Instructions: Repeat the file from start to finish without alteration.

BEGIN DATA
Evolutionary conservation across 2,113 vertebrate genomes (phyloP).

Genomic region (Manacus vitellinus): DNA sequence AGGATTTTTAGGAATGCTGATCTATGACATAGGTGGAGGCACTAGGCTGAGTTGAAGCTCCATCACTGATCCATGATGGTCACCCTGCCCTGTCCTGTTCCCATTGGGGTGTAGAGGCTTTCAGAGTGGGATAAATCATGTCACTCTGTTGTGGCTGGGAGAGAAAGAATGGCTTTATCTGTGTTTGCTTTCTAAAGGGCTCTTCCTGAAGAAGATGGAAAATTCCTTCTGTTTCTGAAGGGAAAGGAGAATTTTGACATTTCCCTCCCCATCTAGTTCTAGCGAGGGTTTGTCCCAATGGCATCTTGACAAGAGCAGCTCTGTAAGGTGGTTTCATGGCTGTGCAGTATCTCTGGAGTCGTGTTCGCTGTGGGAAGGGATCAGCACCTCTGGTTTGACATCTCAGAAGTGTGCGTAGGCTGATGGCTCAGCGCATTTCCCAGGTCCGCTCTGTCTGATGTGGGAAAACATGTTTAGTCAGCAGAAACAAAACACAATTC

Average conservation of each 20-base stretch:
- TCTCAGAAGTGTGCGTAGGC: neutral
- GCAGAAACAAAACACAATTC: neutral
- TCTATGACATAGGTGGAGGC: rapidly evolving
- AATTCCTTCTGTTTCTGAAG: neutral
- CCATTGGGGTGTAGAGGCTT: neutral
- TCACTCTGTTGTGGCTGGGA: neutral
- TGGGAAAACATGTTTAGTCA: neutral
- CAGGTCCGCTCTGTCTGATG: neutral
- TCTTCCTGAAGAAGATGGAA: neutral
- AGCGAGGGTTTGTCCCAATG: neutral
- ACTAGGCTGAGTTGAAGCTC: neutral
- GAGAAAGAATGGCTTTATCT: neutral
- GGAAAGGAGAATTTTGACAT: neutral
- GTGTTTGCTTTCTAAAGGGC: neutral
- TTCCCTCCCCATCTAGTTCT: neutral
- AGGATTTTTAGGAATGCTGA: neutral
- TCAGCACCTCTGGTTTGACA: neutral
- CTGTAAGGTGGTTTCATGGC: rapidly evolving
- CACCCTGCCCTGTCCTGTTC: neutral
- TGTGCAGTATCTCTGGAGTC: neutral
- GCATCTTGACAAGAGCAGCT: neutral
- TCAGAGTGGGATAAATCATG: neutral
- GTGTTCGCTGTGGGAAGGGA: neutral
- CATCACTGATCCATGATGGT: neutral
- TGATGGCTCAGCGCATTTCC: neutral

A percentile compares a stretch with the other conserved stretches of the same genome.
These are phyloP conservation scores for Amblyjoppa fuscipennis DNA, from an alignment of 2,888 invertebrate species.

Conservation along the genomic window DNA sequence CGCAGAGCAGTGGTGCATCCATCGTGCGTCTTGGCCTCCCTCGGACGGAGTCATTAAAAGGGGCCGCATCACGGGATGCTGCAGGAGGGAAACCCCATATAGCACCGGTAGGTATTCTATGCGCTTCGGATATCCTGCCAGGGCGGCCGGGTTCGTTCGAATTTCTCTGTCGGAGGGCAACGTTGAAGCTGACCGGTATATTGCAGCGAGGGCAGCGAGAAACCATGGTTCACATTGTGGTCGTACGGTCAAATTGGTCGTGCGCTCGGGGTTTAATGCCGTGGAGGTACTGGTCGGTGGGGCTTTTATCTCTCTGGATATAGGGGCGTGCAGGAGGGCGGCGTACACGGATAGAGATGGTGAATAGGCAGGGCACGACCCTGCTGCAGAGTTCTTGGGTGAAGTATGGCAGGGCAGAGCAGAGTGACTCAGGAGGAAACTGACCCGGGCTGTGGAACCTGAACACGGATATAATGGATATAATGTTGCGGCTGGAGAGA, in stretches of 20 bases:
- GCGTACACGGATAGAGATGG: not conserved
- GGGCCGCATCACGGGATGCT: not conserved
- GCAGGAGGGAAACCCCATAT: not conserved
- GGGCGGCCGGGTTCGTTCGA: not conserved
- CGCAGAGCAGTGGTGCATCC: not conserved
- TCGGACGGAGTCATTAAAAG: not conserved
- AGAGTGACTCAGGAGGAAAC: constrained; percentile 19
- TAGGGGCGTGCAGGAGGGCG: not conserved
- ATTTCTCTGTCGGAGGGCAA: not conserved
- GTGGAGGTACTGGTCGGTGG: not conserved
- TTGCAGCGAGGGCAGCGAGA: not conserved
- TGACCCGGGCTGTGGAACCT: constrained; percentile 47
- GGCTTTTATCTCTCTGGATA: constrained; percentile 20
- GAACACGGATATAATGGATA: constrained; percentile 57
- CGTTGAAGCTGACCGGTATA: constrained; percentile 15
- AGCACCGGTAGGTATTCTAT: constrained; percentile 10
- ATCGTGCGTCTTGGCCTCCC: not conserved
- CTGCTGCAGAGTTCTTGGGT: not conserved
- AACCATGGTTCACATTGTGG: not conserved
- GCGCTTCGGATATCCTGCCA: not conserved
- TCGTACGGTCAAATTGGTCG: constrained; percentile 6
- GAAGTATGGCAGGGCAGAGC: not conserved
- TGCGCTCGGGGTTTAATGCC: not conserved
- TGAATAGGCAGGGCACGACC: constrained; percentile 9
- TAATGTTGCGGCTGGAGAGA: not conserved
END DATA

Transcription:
Evolutionary conservation across 2,113 vertebrate genomes (phyloP).

Genomic region (Manacus vitellinus): DNA sequence AGGATTTTTAGGAATGCTGATCTATGACATAGGTGGAGGCACTAGGCTGAGTTGAAGCTCCATCACTGATCCATGATGGTCACCCTGCCCTGTCCTGTTCCCATTGGGGTGTAGAGGCTTTCAGAGTGGGATAAATCATGTCACTCTGTTGTGGCTGGGAGAGAAAGAATGGCTTTATCTGTGTTTGCTTTCTAAAGGGCTCTTCCTGAAGAAGATGGAAAATTCCTTCTGTTTCTGAAGGGAAAGGAGAATTTTGACATTTCCCTCCCCATCTAGTTCTAGCGAGGGTTTGTCCCAATGGCATCTTGACAAGAGCAGCTCTGTAAGGTGGTTTCATGGCTGTGCAGTATCTCTGGAGTCGTGTTCGCTGTGGGAAGGGATCAGCACCTCTGGTTTGACATCTCAGAAGTGTGCGTAGGCTGATGGCTCAGCGCATTTCCCAGGTCCGCTCTGTCTGATGTGGGAAAACATGTTTAGTCAGCAGAAACAAAACACAATTC

Average conservation of each 20-base stretch:
- TCTCAGAAGTGTGCGTAGGC: neutral
- GCAGAAACAAAACACAATTC: neutral
- TCTATGACATAGGTGGAGGC: rapidly evolving
- AATTCCTTCTGTTTCTGAAG: neutral
- CCATTGGGGTGTAGAGGCTT: neutral
- TCACTCTGTTGTGGCTGGGA: neutral
- TGGGAAAACATGTTTAGTCA: neutral
- CAGGTCCGCTCTGTCTGATG: neutral
- TCTTCCTGAAGAAGATGGAA: neutral
- AGCGAGGGTTTGTCCCAATG: neutral
- ACTAGGCTGAGTTGAAGCTC: neutral
- GAGAAAGAATGGCTTTATCT: neutral
- GGAAAGGAGAATTTTGACAT: neutral
- GTGTTTGCTTTCTAAAGGGC: neutral
- TTCCCTCCCCATCTAGTTCT: neutral
- AGGATTTTTAGGAATGCTGA: neutral
- TCAGCACCTCTGGTTTGACA: neutral
- CTGTAAGGTGGTTTCATGGC: rapidly evolving
- CACCCTGCCCTGTCCTGTTC: neutral
- TGTGCAGTATCTCTGGAGTC: neutral
- GCATCTTGACAAGAGCAGCT: neutral
- TCAGAGTGGGATAAATCATG: neutral
- GTGTTCGCTGTGGGAAGGGA: neutral
- CATCACTGATCCATGATGGT: neutral
- TGATGGCTCAGCGCATTTCC: neutral

A percentile compares a stretch with the other conserved stretches of the same genome.
These are phyloP conservation scores for Amblyjoppa fuscipennis DNA, from an alignment of 2,888 invertebrate species.

Conservation along the genomic window DNA sequence CGCAGAGCAGTGGTGCATCCATCGTGCGTCTTGGCCTCCCTCGGACGGAGTCATTAAAAGGGGCCGCATCACGGGATGCTGCAGGAGGGAAACCCCATATAGCACCGGTAGGTATTCTATGCGCTTCGGATATCCTGCCAGGGCGGCCGGGTTCGTTCGAATTTCTCTGTCGGAGGGCAACGTTGAAGCTGACCGGTATATTGCAGCGAGGGCAGCGAGAAACCATGGTTCACATTGTGGTCGTACGGTCAAATTGGTCGTGCGCTCGGGGTTTAATGCCGTGGAGGTACTGGTCGGTGGGGCTTTTATCTCTCTGGATATAGGGGCGTGCAGGAGGGCGGCGTACACGGATAGAGATGGTGAATAGGCAGGGCACGACCCTGCTGCAGAGTTCTTGGGTGAAGTATGGCAGGGCAGAGCAGAGTGACTCAGGAGGAAACTGACCCGGGCTGTGGAACCTGAACACGGATATAATGGATATAATGTTGCGGCTGGAGAGA, in stretches of 20 bases:
- GCGTACACGGATAGAGATGG: not conserved
- GGGCCGCATCACGGGATGCT: not conserved
- GCAGGAGGGAAACCCCATAT: not conserved
- GGGCGGCCGGGTTCGTTCGA: not conserved
- CGCAGAGCAGTGGTGCATCC: not conserved
- TCGGACGGAGTCATTAAAAG: not conserved
- AGAGTGACTCAGGAGGAAAC: constrained; percentile 19
- TAGGGGCGTGCAGGAGGGCG: not conserved
- ATTTCTCTGTCGGAGGGCAA: not conserved
- GTGGAGGTACTGGTCGGTGG: not conserved
- TTGCAGCGAGGGCAGCGAGA: not conserved
- TGACCCGGGCTGTGGAACCT: constrained; percentile 47
- GGCTTTTATCTCTCTGGATA: constrained; percentile 20
- GAACACGGATATAATGGATA: constrained; percentile 57
- CGTTGAAGCTGACCGGTATA: constrained; percentile 15
- AGCACCGGTAGGTATTCTAT: constrained; percentile 10
- ATCGTGCGTCTTGGCCTCCC: not conserved
- CTGCTGCAGAGTTCTTGGGT: not conserved
- AACCATGGTTCACATTGTGG: not conserved
- GCGCTTCGGATATCCTGCCA: not conserved
- TCGTACGGTCAAATTGGTCG: constrained; percentile 6
- GAAGTATGGCAGGGCAGAGC: not conserved
- TGCGCTCGGGGTTTAATGCC: not conserved
- TGAATAGGCAGGGCACGACC: constrained; percentile 9
- TAATGTTGCGGCTGGAGAGA: not conserved